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How Tottenham can compete with mega-rich clubs and be successful again


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n interesting counterfactual when assessing Daniel Levy’s Tottenham is to consider where the club would be if Abu Dhabi had not transformed the financial fortunes of Manchester City.

Since City were catapulted into the financial elite in 2008, they have finished above Spurs in nine of 13 seasons and, in three of those campaigns, effectively denied them Champions League football by being above the fifth-placed north London club.

Without a financially-boosted City, Spurs might well have finished in the top four in nine of the previous 13 seasons and quite possibly won a trophy or several.

Levy’s careful business plan would be far more celebrated today and the perception of Spurs and their embattled chairman would surely be very different.

The question feels relevant because yesterday’s opponents are the next club hoping to quickly leapfrog Spurs following their takeover by a consortium backed by Saudi Arabia’s Public Investment Fund.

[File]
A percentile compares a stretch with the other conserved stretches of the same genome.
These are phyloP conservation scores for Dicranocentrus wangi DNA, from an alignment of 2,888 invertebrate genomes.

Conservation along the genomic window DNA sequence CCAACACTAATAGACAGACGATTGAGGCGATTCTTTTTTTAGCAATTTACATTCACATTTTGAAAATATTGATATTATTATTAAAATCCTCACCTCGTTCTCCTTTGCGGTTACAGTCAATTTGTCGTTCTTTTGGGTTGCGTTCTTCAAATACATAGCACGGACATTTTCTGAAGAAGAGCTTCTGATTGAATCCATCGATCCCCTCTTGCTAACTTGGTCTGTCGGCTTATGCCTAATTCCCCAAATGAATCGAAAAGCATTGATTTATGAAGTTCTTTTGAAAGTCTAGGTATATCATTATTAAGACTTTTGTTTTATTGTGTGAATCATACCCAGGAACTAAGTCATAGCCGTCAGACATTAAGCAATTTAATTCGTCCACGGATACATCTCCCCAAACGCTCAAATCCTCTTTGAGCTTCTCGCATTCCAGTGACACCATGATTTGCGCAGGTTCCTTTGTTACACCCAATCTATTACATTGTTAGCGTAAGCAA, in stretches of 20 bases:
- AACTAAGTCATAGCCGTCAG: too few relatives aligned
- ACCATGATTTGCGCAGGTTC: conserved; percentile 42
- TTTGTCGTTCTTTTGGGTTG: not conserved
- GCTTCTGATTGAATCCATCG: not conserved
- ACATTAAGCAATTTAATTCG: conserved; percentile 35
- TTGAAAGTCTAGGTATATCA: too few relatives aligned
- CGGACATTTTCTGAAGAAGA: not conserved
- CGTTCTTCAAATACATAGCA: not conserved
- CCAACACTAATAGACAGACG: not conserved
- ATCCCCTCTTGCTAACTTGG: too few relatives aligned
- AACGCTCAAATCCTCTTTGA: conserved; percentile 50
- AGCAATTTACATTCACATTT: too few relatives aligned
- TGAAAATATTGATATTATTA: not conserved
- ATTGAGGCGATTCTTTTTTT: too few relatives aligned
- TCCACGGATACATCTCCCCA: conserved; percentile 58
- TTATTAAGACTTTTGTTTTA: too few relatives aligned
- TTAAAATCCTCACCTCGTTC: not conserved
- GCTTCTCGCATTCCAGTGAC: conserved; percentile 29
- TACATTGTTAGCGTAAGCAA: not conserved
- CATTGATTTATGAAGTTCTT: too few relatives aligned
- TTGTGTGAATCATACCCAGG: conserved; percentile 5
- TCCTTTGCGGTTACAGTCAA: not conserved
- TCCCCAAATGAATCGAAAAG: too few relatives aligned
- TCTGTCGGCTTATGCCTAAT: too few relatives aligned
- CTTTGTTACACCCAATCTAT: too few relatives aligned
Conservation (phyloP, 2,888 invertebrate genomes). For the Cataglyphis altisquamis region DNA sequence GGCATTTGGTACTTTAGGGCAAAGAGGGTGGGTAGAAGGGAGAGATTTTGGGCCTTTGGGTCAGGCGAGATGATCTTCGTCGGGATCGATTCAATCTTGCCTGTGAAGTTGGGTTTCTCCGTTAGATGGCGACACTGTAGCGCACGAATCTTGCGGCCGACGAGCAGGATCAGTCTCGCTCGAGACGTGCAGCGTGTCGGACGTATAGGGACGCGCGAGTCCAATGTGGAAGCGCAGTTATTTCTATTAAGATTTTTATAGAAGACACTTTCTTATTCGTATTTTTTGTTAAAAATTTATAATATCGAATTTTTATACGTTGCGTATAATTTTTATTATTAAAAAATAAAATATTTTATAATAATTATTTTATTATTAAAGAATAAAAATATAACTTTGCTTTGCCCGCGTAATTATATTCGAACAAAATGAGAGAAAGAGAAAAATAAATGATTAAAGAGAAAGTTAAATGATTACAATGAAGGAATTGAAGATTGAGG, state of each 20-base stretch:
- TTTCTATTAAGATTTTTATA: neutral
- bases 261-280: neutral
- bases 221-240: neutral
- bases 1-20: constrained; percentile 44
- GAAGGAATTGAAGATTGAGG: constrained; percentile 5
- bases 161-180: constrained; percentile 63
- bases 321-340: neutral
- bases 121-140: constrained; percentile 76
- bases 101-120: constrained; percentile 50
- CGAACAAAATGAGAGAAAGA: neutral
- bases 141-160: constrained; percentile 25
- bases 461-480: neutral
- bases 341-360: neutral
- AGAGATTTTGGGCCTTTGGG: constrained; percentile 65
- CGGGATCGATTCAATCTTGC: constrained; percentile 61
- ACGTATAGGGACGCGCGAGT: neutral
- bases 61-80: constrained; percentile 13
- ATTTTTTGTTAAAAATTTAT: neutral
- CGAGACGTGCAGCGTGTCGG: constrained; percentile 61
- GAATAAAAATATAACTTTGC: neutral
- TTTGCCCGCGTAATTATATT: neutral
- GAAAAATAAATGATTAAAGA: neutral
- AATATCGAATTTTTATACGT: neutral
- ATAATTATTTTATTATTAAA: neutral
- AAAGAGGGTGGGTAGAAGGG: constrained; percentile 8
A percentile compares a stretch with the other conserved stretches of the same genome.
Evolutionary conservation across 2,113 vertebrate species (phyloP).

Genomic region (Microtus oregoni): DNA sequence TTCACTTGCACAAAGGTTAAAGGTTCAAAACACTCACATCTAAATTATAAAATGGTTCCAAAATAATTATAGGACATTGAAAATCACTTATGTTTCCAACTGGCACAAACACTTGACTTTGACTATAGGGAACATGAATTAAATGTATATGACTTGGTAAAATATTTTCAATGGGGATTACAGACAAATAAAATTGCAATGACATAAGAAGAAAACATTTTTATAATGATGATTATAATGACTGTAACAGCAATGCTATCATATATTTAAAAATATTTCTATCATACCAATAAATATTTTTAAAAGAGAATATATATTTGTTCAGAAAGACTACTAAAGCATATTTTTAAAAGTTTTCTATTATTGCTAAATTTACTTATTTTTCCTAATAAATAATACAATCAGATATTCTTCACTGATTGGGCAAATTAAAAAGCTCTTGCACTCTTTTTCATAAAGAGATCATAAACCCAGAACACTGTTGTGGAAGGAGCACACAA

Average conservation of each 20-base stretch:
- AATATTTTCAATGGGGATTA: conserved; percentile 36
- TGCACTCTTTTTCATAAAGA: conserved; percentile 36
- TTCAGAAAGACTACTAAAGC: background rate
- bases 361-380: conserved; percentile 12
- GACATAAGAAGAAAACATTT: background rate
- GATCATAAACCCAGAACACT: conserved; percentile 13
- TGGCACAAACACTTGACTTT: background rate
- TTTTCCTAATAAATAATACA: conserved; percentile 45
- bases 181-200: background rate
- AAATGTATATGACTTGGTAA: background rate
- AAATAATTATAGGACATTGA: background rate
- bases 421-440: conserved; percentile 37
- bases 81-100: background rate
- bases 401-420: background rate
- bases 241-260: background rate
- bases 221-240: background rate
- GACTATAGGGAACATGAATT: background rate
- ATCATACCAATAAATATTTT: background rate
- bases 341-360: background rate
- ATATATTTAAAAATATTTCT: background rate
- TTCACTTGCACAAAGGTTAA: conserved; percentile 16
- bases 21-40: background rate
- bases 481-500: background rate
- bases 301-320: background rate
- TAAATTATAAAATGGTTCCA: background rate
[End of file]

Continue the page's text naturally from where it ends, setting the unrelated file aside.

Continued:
Even before considering the ethical questions of Saudi’s human rights record, you can understand why Levy would feel particularly aggrieved at another monied Premier League project.

Nuno Espirito Santo’s side burst Newcastle’s Saudi bubble with a 3-2 win at St James’ Park which underlined the scale of the task facing the Toon’s new owners, but as much as any club in the Premier League, Spurs stand to lose out from the changing of the guard on Tyneside.

Levy’s brand of fiscal prudence is now up against three projects backed by fabulous wealth, also including Roman Abramovich’s Chelsea, as well as commercial behemoths in Manchester United and Liverpool. Spurs have their own trump card in their stadium, which successfully hosted the NFL yesterday, but competing at the top will be no easier if Newcastle’s hopes are realised.

Spurs comfortably bested Steve Bruce’s struggling side on an occasion when the football felt secondary following the collapse of a supporter, which held up play for 20 minutes.


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